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    OK, Scooby, I can see you're really torn about this. Part of your problem is you have too many letters to choose from. (I only have 4 total, and I don't know what any of them say!) Here's what I would do. Don't use the boss letter for any of the "required" letters. If they say they want letters from 2 science and 1 non-science prof, use letters 2, 3, and 5. If they say they only want 1 science letter, use your advisor's. Use the TA letter (and maybe the boss letter and/or another of your plethora of good letters) for the schools that allow "extra" letters. I would tailor which extra letters to use for each school, depending on what program you're applying to (aren't you applying to some MD/PhD programs?), the focus of the school, etc. All this decision making re letters does sound stressful. But it's an opportunity to really tailor your application in a way that those of us with fewer letters, or those stuck with a committee letter, don't have. So appreciate your silver lining! And I have a feeling that your paranoia is totally uncalled for!! You wouldn't have asked anyone for a letter unless you thought it would be good, right? Just hold that thought!
     
  6. Hi Scooby,

    I can help you out... ;)

    kind of in the same situation....I have a total of 9 letters...applying to 25 schools....

    u know what I do? random shake of letters...some schools get 3, some 5, some 6, 1 got 8 by accident (I know I know, they will curse me).....

    but I always mixed the variations....schools that I really cared about. I sent letters that I know where STRONG...schools that I didnt give **** about, I mixed the letters up....a bit of this and a bit of that looooll...

    have to see what turns out...
     
  7. Milhouse Van Houten

    Milhouse Van Houten Senior Member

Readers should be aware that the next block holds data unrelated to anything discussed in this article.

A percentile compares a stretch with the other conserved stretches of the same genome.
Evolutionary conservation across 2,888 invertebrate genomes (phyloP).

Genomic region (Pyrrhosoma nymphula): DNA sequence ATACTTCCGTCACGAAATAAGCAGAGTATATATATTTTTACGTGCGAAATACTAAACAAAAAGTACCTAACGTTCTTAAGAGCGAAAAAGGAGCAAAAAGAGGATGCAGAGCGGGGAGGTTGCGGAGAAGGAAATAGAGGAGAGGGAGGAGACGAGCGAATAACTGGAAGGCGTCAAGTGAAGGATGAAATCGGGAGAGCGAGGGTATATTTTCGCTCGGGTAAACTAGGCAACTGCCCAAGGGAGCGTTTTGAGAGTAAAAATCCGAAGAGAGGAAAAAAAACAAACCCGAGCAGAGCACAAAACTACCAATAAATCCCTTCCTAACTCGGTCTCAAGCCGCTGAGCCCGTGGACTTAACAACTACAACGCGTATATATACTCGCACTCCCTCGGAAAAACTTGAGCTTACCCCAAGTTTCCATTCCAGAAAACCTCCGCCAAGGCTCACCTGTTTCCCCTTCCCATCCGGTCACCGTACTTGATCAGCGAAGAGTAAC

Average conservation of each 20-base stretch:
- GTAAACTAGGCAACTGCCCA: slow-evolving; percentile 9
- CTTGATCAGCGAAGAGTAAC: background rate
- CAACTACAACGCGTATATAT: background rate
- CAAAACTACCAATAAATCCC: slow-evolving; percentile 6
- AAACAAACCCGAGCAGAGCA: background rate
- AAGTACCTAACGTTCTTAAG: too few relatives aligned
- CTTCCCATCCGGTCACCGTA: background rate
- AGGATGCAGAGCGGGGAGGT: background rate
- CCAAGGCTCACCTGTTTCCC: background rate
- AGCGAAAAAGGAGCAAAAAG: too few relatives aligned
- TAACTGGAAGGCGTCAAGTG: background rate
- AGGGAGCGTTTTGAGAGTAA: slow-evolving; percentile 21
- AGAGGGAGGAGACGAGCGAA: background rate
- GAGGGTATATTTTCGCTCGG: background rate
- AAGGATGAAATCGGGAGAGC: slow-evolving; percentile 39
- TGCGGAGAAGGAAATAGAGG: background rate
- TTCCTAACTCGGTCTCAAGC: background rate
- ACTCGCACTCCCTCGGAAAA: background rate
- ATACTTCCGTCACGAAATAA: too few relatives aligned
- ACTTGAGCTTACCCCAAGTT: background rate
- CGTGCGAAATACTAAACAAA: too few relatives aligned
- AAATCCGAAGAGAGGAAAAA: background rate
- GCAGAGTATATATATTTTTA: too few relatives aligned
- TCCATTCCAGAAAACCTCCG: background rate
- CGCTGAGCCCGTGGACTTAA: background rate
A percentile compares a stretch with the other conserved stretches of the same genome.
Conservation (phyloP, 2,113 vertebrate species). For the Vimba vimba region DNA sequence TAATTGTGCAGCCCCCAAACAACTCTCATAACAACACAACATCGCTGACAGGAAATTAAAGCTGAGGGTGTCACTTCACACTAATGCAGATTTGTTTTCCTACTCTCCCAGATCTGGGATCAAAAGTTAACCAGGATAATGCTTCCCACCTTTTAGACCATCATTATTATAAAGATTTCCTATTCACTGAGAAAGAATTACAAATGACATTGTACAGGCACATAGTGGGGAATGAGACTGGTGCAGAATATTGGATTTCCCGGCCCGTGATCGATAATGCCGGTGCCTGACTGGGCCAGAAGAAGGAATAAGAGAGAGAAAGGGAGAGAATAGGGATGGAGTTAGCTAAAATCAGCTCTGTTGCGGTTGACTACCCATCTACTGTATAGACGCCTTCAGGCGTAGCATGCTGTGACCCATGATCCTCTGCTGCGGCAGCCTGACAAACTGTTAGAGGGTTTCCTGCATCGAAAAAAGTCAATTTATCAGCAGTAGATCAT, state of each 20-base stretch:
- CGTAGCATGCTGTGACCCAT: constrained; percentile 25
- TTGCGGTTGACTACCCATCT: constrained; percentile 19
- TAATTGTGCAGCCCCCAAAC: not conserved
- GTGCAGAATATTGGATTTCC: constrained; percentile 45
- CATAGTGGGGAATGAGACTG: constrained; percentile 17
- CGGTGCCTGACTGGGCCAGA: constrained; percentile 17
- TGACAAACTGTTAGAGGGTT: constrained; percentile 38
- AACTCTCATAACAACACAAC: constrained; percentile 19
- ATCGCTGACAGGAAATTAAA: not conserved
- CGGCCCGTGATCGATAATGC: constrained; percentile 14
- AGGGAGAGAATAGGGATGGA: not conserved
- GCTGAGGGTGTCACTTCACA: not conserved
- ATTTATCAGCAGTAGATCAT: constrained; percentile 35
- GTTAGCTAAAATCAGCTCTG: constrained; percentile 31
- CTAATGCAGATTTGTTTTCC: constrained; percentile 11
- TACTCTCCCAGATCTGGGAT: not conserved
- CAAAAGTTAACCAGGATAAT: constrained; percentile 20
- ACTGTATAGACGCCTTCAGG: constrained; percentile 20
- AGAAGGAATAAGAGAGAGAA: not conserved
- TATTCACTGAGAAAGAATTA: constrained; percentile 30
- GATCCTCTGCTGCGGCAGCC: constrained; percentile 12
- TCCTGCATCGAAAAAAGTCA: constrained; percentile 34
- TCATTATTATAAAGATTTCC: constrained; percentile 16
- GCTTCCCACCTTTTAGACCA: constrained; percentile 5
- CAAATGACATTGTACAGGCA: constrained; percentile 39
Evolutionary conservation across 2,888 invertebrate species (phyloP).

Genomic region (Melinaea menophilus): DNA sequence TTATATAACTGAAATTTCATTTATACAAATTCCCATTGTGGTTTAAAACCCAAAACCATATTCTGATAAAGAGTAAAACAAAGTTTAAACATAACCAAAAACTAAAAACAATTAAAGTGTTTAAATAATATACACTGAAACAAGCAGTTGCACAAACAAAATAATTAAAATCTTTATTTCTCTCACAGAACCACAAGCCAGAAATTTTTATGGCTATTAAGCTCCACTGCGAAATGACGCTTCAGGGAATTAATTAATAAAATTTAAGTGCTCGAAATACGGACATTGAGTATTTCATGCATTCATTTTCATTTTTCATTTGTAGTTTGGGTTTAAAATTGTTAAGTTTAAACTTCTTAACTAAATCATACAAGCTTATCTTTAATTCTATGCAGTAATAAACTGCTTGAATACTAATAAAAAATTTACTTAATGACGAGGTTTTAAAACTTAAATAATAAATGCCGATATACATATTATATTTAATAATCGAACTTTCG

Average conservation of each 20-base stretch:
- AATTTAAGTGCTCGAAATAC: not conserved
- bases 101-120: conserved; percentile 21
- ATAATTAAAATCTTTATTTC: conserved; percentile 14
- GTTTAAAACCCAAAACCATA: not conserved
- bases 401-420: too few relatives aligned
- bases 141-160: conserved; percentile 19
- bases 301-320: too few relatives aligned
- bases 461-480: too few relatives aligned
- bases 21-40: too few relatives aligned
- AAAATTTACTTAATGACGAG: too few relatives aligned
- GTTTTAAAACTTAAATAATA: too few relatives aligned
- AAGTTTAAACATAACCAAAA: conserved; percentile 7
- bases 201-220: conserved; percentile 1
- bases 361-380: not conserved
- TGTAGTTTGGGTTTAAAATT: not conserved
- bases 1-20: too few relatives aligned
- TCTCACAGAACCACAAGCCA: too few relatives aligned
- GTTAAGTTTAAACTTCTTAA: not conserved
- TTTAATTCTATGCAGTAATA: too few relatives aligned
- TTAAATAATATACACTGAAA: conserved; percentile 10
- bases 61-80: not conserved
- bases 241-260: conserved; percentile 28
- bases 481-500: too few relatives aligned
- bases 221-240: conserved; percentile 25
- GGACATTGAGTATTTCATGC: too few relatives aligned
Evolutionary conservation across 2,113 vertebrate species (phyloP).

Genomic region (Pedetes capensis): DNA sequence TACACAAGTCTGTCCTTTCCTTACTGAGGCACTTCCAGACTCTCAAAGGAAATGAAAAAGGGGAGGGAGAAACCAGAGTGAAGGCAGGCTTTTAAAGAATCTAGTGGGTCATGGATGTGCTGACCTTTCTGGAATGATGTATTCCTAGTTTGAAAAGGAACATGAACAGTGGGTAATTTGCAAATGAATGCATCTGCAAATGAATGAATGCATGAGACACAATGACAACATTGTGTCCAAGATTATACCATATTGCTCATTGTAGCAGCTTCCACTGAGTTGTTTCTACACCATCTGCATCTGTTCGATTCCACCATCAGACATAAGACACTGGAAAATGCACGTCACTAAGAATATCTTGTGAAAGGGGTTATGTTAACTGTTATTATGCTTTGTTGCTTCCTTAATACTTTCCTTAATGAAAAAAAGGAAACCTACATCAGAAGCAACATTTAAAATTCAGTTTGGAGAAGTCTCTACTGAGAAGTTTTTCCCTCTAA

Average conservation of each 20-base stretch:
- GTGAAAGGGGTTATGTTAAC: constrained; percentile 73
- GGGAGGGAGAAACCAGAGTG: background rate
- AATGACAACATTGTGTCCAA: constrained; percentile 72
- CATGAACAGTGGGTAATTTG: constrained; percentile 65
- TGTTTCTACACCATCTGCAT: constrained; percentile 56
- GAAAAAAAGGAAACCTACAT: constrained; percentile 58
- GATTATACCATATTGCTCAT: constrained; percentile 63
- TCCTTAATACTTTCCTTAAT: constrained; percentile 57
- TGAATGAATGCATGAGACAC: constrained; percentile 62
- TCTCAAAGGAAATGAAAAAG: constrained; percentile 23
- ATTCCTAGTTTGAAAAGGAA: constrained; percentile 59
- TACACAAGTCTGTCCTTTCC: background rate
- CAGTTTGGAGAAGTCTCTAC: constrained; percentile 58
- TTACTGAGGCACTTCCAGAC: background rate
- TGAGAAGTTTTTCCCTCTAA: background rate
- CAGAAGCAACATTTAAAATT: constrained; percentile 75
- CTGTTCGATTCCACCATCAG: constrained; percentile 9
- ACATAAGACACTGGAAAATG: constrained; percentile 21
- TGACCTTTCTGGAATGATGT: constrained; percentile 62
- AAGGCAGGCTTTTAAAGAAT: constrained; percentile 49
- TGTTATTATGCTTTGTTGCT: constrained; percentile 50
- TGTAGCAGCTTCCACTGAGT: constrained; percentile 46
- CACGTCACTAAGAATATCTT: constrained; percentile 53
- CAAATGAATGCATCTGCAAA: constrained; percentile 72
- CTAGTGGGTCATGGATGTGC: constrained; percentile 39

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    never ever hesitate to send a letter from a T.A. if it is excellent!--as long as it is NOT in lieu of a faculty letter. you go to berkeley, and i to another UC, so i know how hard it is to get to know your profs. send the required faculty, and always send your t.a. letter. think about it, the t.a.'s gonna get a ph.d.; his opinion, although not as important as that of a prof, are still important.
     
  8. Scooby Doo

    Scooby Doo IEatShavedPussyCats

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    Quick Question,

    Wouldn't a TA letter be considered "science faculty"???

    If not, then I need to call a couple schools on Monday and tell them I F'ed up when I sent them my letters :( argh....

    Thanks for all the advice. So far I have sent letters out to about 14 schools (which is only a dent in my total amount I am applying to) and I have mixed them up pretty well..

    Also,
    Is there a difference between "associate professor" and "professor"??? B/c maybe I should just be sending off the letter of the associate professor in nutritional science that I have??
     
  9. yes there is a difference between an associate and a professor

    I think the steps work like this

    assistant professor, associate professor, and the tenured professor, then emeritus ;)

    I dont think it is that big of a deal between the two, especially when u have other strong letters :D

    dont worry too much....letters of rec are not the deciding factor....you are the DECIDING FACTOR :D
     
  10. Jamier2

    Jamier2 SDN Hillbilly Moderator
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    I doubt it, as I was a TA this last spring, and I'm sure not a member of the faculty. But, as an aside, I am not 100% sure, as I did get paid, albeit very little. :)
     
  11. SMW

    SMW Grand Member

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    I am quite sure a TA would not be considered "science faculty."